San Joaquin Daylight

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An EMD SDP45 leads the San Joaquin Daylight at Martinez, California in 1971.
Southern Pacific San Joaquin Daylight route
Distance Station
0 Oakland Pier (San Francisco)
2 mi (3.2 km) Oakland (16th Street)
5 mi (8.0 km) Berkeley
11 mi (18 km) Richmond
25 mi (40 km) Crockett (Vallejo)
31 mi (50 km) Martinez (Benicia)
Shasta Daylight, City of San Francisco
45 mi (72 km) Pittsburgh
78 mi (126 km) Tracy (Stockton)
Sacramento Daylight
89 mi (143 km) Lathrop
109 mi (175 km) Modesto
122 mi (196 km) Turlock
147 mi (237 km) Merced
180 mi (290 km) Madera
San Joaquin River
202 mi (325 km) Fresno
246 mi (396 km) Tulare
309 mi (497 km) Bakersfield
357 mi (575 km) Tehachapi
Tehachapi Loop
377 mi (607 km) Mojave
402 mi (647 km) Lancaster
Newhall Pass
Coast Daylight, Lark, Sunset Limited
473 mi (761 km) Glendale
479 mi (771 km) Los Angeles

The San Joaquin Daylight was a Southern Pacific passenger train (train numbers 51 and 52) inaugurated between Los Angeles and Oakland Pier by way of the San Joaquin Valley and Tehachapi Pass on July 4, 1941. It operated until the advent of Amtrak in 1971.

Passenger cars[edit]

Pullman-Standard built coaches were assigned to the two train sets, both articulated pairs and singles. The 40-seat dining car and parlor-observation car had been built for the original 1937 Daylight. Each train set had ten cars painted in SP's Daylight colors (red and orange, with black roofs and white striping and lettering), and included two head-end cars rebuilt from heavyweights by the SP Sacramento shops repainted Daylight colors to match the rest of the train.

Locomotives[edit]

SP initially assigned three P-10 class Pacific steam locomotives 2383-2385 after semi-streamlining them and painting them in Daylight colors at the Sacramento shops. A single Pacific ran between Oakland Pier and Bakersfield; a pair of those Pacifics was assigned between Los Angeles and Bakersfield. The helper P-10 that led the northbound San Joaquin Daylight from Los Angeles to Bakersfield returned on the southbound San Joaquin Daylight from Bakersfield.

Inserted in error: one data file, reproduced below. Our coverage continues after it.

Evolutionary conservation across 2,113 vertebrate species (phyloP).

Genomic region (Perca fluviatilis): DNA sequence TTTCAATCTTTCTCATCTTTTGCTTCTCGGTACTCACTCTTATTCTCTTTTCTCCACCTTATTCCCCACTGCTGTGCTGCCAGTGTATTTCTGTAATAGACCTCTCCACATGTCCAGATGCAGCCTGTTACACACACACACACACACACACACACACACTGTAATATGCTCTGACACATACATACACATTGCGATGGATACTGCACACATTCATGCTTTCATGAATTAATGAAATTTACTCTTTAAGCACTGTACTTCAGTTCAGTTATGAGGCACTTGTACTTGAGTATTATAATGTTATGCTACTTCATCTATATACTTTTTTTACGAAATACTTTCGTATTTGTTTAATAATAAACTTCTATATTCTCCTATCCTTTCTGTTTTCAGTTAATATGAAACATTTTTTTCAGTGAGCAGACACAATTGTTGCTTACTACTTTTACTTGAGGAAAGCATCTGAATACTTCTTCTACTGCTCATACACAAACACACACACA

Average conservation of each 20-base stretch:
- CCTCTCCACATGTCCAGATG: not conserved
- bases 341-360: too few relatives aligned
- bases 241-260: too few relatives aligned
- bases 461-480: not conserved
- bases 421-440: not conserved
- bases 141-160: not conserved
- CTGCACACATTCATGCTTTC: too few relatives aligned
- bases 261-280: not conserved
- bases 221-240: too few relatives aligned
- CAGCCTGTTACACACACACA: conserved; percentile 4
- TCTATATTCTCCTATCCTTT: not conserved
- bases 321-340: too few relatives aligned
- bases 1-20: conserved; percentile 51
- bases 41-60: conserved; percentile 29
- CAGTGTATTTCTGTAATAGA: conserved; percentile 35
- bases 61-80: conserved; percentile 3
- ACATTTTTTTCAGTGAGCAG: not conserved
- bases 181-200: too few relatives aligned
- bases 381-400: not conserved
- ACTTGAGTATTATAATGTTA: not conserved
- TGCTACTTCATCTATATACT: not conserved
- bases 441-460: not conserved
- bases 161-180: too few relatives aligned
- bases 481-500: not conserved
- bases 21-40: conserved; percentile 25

Diesel power included EMD F-units and Alco PAs, later supplemented by GP9s and SDP45s.

Inaugural runs[edit]

The inaugural runs were as follows:

First consist[edit]

2383 P-10 class 4-6-2 Streamlined Pacific Locomotive & Tender

5069 Heavyweight Modernized Baggage 30’ Railway Post Office Car

6091 Heavyweight Modernized Baggage Car

2492 44 Revenue seat Coach

2478 Articulated 46 Revenue seat Coach 2477 Articulated 46 Revenue seat Coach

10200 40 seat Dining Car

2480 Articulated 46 Revenue seat Coach 2479 Articulated 46 Revenue seat Coach

2487 44 Revenue seat Coach

2950 23 Revenue seat Parlor 10 seat Lounge Observation

Second consist[edit]

2385 P-10 Class 4-6-2 Streamlined Pacific Locomotive and Tender (Helper) (Los Angeles – Bakersfield)

2384 P-10 Class 4-6-2 Streamlined Pacific Locomotive and Tender

5017 Heavyweight Modernized Baggage 30’ Railway Post Office Car

6092 Heavyweight Modernized Baggage Car

2493 44 Revenue seat Coach

2482 Articulated 46 Revenue seat Coach 2481 Articulated 46 Revenue seat Coach

10201 40 seat Dining Car

2484 Articulated 46 Revenue seat Coach 2483 Articulated 46 Revenue seat Coach

2488 44 Revenue seat Coach

2951 23 Revenue seat Parlor 10 seat Lounge Observation

Later history[edit]

In 1946 a Sacramento section of the San Joaquin Daylight was introduced, named the Sacramento Daylight, trains 53-54. The two trains ran together from Los Angeles to Lathrop, where they split. In 1970 the split moved from Lathrop to Tracy.

The San Joaquin Daylight in March 1971, one month before Amtrak took over nationwide rail passenger service in the United States.

The San Joaquin Daylight's dining car was replaced by a coffee-shop car by the 1950s. The parlor-observation car was also removed, though it immediately gained a second life. In 1954 SP placed two of its seven homebuilt dome-lounge cars in the consists; one of the cars was rebuilt from the train's own parlor-observation car.[1] The dome car was discontinued in the late 1960s.

In 1961 the coffee-shop car was replaced by SP's automat cars which had vended meals and non-alcoholic beverages, a self-service microwave oven, and a table area. This lasted to the end of service.

The San Joaquin Daylight ran until April 30, 1971, the day before Amtrak took over nationwide rail passenger service in the United States. In March 1974 Amtrak's San Joaquin began running between the Bay Area and Fresno and Bakersfield on Santa Fe track in the San Joaquin Valley.

Overnight: The Owl and the West Coast[edit]

The overnight counterpart to the San Joaquin Daylight was the Owl, trains 57-58, between Oakland and Los Angeles, with sleeping cars and meal and beverage service. It was discontinued in 1965, three years before the Lark on the Coast Line ended. The West Coast (trains 59-60) carried overnight Sacramento-LA passengers until about 1960, though unlike the Sacramento Daylight it was a separate train all the way.[2]

See also[edit]

References[edit]

  1. ^ Wayner, Robert J., ed. (1972). Car Names, Numbers and Consists. New York: Wayner Publications. OCLC 8848690. 
  2. ^ Solomon, Brian. Southern Pacific Passenger Trains. Voyageur Press, 2005. ISBN 0-7603-1795-X